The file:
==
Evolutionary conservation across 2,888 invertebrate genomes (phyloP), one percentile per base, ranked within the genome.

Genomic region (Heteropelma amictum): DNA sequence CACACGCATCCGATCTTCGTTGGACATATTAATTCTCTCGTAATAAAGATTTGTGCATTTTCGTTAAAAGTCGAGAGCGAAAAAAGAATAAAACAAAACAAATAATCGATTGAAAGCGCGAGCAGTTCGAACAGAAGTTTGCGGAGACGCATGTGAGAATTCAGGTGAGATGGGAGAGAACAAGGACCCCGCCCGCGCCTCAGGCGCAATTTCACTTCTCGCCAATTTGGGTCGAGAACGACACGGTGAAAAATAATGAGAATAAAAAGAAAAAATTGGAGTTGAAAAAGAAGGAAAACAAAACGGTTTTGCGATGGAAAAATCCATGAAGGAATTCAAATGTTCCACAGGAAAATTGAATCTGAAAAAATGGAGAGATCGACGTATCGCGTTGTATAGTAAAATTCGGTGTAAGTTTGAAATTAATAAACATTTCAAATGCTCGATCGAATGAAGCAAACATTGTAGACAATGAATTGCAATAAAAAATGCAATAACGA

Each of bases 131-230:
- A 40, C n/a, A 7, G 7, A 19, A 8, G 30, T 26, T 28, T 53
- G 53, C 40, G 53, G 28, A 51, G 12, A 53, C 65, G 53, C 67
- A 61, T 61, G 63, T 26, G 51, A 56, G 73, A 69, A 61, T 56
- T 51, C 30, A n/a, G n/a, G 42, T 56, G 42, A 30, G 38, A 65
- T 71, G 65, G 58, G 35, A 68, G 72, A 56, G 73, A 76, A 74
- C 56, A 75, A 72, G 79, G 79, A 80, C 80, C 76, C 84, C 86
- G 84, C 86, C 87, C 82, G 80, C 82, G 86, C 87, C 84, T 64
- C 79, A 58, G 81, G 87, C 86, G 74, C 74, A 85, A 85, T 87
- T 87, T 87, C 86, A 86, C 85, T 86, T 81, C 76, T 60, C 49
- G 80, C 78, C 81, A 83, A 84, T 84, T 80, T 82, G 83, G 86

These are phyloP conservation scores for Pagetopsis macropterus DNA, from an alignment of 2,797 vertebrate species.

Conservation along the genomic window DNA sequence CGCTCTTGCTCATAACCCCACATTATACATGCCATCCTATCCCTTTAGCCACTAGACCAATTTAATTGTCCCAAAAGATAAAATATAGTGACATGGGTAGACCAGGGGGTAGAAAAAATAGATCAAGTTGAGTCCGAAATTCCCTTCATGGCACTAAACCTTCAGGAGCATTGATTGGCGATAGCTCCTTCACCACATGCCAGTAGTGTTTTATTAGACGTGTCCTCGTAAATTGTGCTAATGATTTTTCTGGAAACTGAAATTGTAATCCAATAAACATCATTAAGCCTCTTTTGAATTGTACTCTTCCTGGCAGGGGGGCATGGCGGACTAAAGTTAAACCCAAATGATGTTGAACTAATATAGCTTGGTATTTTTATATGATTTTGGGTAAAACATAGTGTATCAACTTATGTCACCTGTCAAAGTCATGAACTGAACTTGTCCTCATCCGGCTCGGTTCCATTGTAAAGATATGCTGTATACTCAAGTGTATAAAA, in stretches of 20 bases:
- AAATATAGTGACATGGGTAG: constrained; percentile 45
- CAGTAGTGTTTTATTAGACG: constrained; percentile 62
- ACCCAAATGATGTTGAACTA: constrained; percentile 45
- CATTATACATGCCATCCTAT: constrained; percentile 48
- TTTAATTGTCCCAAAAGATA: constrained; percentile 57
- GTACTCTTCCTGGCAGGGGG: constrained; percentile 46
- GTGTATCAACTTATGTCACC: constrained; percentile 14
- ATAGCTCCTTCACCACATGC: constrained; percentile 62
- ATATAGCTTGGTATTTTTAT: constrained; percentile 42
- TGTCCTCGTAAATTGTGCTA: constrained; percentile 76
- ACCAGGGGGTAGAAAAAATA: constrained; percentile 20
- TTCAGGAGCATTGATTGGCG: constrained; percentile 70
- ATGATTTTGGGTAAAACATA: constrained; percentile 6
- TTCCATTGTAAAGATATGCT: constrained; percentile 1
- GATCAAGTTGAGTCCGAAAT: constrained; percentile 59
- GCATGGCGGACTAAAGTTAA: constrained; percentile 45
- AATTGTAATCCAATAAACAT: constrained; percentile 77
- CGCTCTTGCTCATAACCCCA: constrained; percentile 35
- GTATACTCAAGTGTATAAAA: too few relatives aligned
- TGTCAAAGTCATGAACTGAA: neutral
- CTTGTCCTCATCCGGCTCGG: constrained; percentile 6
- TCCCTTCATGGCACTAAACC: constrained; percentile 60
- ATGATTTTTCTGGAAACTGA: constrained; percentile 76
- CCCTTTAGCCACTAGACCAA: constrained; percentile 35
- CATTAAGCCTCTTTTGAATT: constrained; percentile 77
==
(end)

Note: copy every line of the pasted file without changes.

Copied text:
Evolutionary conservation across 2,888 invertebrate genomes (phyloP), one percentile per base, ranked within the genome.

Genomic region (Heteropelma amictum): DNA sequence CACACGCATCCGATCTTCGTTGGACATATTAATTCTCTCGTAATAAAGATTTGTGCATTTTCGTTAAAAGTCGAGAGCGAAAAAAGAATAAAACAAAACAAATAATCGATTGAAAGCGCGAGCAGTTCGAACAGAAGTTTGCGGAGACGCATGTGAGAATTCAGGTGAGATGGGAGAGAACAAGGACCCCGCCCGCGCCTCAGGCGCAATTTCACTTCTCGCCAATTTGGGTCGAGAACGACACGGTGAAAAATAATGAGAATAAAAAGAAAAAATTGGAGTTGAAAAAGAAGGAAAACAAAACGGTTTTGCGATGGAAAAATCCATGAAGGAATTCAAATGTTCCACAGGAAAATTGAATCTGAAAAAATGGAGAGATCGACGTATCGCGTTGTATAGTAAAATTCGGTGTAAGTTTGAAATTAATAAACATTTCAAATGCTCGATCGAATGAAGCAAACATTGTAGACAATGAATTGCAATAAAAAATGCAATAACGA

Each of bases 131-230:
- A 40, C n/a, A 7, G 7, A 19, A 8, G 30, T 26, T 28, T 53
- G 53, C 40, G 53, G 28, A 51, G 12, A 53, C 65, G 53, C 67
- A 61, T 61, G 63, T 26, G 51, A 56, G 73, A 69, A 61, T 56
- T 51, C 30, A n/a, G n/a, G 42, T 56, G 42, A 30, G 38, A 65
- T 71, G 65, G 58, G 35, A 68, G 72, A 56, G 73, A 76, A 74
- C 56, A 75, A 72, G 79, G 79, A 80, C 80, C 76, C 84, C 86
- G 84, C 86, C 87, C 82, G 80, C 82, G 86, C 87, C 84, T 64
- C 79, A 58, G 81, G 87, C 86, G 74, C 74, A 85, A 85, T 87
- T 87, T 87, C 86, A 86, C 85, T 86, T 81, C 76, T 60, C 49
- G 80, C 78, C 81, A 83, A 84, T 84, T 80, T 82, G 83, G 86

These are phyloP conservation scores for Pagetopsis macropterus DNA, from an alignment of 2,797 vertebrate species.

Conservation along the genomic window DNA sequence CGCTCTTGCTCATAACCCCACATTATACATGCCATCCTATCCCTTTAGCCACTAGACCAATTTAATTGTCCCAAAAGATAAAATATAGTGACATGGGTAGACCAGGGGGTAGAAAAAATAGATCAAGTTGAGTCCGAAATTCCCTTCATGGCACTAAACCTTCAGGAGCATTGATTGGCGATAGCTCCTTCACCACATGCCAGTAGTGTTTTATTAGACGTGTCCTCGTAAATTGTGCTAATGATTTTTCTGGAAACTGAAATTGTAATCCAATAAACATCATTAAGCCTCTTTTGAATTGTACTCTTCCTGGCAGGGGGGCATGGCGGACTAAAGTTAAACCCAAATGATGTTGAACTAATATAGCTTGGTATTTTTATATGATTTTGGGTAAAACATAGTGTATCAACTTATGTCACCTGTCAAAGTCATGAACTGAACTTGTCCTCATCCGGCTCGGTTCCATTGTAAAGATATGCTGTATACTCAAGTGTATAAAA, in stretches of 20 bases:
- AAATATAGTGACATGGGTAG: constrained; percentile 45
- CAGTAGTGTTTTATTAGACG: constrained; percentile 62
- ACCCAAATGATGTTGAACTA: constrained; percentile 45
- CATTATACATGCCATCCTAT: constrained; percentile 48
- TTTAATTGTCCCAAAAGATA: constrained; percentile 57
- GTACTCTTCCTGGCAGGGGG: constrained; percentile 46
- GTGTATCAACTTATGTCACC: constrained; percentile 14
- ATAGCTCCTTCACCACATGC: constrained; percentile 62
- ATATAGCTTGGTATTTTTAT: constrained; percentile 42
- TGTCCTCGTAAATTGTGCTA: constrained; percentile 76
- ACCAGGGGGTAGAAAAAATA: constrained; percentile 20
- TTCAGGAGCATTGATTGGCG: constrained; percentile 70
- ATGATTTTGGGTAAAACATA: constrained; percentile 6
- TTCCATTGTAAAGATATGCT: constrained; percentile 1
- GATCAAGTTGAGTCCGAAAT: constrained; percentile 59
- GCATGGCGGACTAAAGTTAA: constrained; percentile 45
- AATTGTAATCCAATAAACAT: constrained; percentile 77
- CGCTCTTGCTCATAACCCCA: constrained; percentile 35
- GTATACTCAAGTGTATAAAA: too few relatives aligned
- TGTCAAAGTCATGAACTGAA: neutral
- CTTGTCCTCATCCGGCTCGG: constrained; percentile 6
- TCCCTTCATGGCACTAAACC: constrained; percentile 60
- ATGATTTTTCTGGAAACTGA: constrained; percentile 76
- CCCTTTAGCCACTAGACCAA: constrained; percentile 35
- CATTAAGCCTCTTTTGAATT: constrained; percentile 77